Is the Boston Molasses Disaster, the weirdest disaster ever? I posed this question to myself as I came across a reference to the story in an issue of Scientific American. The thrust of that article was around how microbes move in water which, to them, would have the consistency of molasses if they were giant (human) size.
I was dumbfounded. Molasses? Really? Quite the “black swan” scenario. Back in January of 1919, a huge tank (50 ft tall by 90 ft in diameter) filled with molasses collapsed, yielding a wave of molasses that washed through the northern (at the time) end of Boston. It killed 21 people and injured more. You can check it out here: http://en.wikipedia.org/wiki/Molasses_disaster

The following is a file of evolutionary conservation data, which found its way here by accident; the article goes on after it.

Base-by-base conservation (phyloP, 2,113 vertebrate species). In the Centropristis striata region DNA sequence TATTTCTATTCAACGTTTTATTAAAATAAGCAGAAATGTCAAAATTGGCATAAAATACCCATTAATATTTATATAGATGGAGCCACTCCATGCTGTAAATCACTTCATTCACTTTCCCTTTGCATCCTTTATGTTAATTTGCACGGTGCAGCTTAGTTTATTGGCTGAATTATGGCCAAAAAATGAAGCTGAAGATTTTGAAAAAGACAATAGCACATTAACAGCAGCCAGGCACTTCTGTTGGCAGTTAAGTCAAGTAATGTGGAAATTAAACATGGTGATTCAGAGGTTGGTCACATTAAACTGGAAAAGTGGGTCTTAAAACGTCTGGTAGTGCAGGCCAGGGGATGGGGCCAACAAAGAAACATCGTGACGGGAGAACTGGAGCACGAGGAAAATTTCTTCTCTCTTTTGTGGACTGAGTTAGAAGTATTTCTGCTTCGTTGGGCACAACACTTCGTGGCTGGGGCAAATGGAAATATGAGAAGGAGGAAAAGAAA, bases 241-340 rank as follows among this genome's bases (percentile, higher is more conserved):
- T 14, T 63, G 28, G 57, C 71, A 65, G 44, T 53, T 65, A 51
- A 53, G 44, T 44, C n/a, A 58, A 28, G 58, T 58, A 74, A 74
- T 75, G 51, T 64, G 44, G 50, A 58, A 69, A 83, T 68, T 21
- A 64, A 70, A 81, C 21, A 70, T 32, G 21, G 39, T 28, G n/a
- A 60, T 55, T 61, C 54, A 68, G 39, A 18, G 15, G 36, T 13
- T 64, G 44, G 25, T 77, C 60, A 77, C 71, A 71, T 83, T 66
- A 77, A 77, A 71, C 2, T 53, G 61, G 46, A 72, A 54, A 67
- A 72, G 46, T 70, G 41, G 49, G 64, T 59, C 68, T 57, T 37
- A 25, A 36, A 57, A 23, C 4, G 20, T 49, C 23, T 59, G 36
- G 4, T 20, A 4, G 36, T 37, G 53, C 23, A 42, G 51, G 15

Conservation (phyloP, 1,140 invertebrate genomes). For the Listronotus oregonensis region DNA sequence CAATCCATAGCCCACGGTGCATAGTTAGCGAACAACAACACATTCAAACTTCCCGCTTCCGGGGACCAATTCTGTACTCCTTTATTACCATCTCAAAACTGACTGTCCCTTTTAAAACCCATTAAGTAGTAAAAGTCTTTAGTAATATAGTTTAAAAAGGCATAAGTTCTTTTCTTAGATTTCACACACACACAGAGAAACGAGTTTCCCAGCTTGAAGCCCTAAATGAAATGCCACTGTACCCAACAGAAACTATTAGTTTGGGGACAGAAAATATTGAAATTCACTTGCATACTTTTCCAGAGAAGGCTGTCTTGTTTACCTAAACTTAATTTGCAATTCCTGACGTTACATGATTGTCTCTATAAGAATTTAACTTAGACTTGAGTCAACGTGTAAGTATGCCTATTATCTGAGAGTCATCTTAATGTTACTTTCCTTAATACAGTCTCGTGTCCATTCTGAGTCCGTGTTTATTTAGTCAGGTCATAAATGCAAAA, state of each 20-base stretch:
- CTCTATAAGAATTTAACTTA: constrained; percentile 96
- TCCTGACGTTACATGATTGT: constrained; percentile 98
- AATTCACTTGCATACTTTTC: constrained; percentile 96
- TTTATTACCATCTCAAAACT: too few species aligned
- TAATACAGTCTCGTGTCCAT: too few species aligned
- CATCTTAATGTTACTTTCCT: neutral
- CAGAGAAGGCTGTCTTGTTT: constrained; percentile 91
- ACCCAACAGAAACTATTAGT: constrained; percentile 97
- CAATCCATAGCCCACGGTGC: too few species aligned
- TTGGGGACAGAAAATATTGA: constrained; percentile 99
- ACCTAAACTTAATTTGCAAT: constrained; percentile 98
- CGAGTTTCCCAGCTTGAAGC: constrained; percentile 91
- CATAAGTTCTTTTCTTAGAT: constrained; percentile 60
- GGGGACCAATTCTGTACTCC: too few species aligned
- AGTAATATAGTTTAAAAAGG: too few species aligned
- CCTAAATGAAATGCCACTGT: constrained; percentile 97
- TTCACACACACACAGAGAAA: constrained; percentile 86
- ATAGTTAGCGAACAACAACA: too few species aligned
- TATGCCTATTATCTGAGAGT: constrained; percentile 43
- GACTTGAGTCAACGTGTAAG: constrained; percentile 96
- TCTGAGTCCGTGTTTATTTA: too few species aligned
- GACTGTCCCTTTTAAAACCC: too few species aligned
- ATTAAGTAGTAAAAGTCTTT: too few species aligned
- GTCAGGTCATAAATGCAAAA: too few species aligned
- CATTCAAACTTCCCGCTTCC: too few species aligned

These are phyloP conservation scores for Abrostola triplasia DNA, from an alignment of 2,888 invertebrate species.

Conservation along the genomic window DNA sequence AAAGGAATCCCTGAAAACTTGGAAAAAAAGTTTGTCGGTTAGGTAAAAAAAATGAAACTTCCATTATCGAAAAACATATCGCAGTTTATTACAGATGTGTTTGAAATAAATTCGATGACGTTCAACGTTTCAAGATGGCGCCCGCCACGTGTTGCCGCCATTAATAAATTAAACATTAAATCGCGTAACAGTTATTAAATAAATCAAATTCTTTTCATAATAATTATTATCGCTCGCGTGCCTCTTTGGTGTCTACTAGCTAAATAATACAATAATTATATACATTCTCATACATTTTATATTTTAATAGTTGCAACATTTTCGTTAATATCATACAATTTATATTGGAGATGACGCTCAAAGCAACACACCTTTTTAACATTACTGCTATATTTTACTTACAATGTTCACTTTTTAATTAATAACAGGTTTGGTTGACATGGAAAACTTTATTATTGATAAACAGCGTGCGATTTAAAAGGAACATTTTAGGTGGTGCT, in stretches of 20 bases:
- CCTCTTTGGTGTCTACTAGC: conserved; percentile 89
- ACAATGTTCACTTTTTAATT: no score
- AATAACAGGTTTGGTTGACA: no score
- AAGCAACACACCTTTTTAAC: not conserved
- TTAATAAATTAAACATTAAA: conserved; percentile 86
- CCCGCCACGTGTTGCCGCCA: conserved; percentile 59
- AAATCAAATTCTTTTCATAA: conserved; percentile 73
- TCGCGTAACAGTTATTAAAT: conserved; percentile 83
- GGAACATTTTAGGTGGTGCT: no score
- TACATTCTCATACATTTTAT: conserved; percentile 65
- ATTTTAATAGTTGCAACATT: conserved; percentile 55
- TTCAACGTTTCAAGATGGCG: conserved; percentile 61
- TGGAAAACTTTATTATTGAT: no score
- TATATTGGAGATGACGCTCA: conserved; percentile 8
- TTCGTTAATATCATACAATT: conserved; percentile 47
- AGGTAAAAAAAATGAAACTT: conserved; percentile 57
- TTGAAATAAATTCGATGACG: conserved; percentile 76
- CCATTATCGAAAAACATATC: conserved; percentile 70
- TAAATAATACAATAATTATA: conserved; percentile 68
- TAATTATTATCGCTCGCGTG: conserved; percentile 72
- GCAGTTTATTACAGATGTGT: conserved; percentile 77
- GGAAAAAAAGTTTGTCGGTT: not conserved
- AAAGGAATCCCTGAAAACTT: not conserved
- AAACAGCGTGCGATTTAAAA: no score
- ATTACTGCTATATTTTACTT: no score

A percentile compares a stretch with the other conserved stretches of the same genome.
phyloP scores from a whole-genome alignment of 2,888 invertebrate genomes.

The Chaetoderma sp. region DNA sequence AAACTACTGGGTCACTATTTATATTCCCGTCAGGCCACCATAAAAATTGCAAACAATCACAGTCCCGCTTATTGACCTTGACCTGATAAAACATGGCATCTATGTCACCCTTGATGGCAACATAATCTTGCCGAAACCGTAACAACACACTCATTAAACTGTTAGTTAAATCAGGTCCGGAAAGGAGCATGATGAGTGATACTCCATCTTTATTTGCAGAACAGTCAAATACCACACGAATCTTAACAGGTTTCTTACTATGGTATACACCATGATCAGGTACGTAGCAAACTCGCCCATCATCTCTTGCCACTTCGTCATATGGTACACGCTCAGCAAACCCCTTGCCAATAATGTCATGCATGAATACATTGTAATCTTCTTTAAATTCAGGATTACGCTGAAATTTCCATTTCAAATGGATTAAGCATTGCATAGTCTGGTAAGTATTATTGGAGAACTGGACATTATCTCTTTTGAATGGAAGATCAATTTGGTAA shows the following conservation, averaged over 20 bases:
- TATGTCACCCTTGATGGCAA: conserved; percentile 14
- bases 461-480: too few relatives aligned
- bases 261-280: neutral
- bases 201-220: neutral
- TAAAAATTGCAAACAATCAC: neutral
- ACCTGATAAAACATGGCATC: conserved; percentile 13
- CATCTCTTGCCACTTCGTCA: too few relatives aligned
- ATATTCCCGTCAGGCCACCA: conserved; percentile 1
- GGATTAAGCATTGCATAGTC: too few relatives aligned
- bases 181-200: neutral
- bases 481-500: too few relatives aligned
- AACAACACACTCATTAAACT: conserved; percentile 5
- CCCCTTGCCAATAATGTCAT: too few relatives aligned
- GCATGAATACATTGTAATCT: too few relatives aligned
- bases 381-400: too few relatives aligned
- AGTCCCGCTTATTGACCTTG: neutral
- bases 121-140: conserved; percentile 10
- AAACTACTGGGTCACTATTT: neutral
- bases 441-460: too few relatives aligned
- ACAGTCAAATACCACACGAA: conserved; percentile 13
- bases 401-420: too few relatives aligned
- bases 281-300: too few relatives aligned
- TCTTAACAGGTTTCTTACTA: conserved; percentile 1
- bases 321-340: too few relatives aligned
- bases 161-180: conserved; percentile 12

How can you plan for something so unlikely? To me, this just shows that even the most unlikely event can occur and in business continuity planning, should not be discounted. In addition, it also shows that plans need to be comprehensive but general enough to handle a wide variety of situations. I really doubt anyone would have come up with that one in their risk analysis. Wow.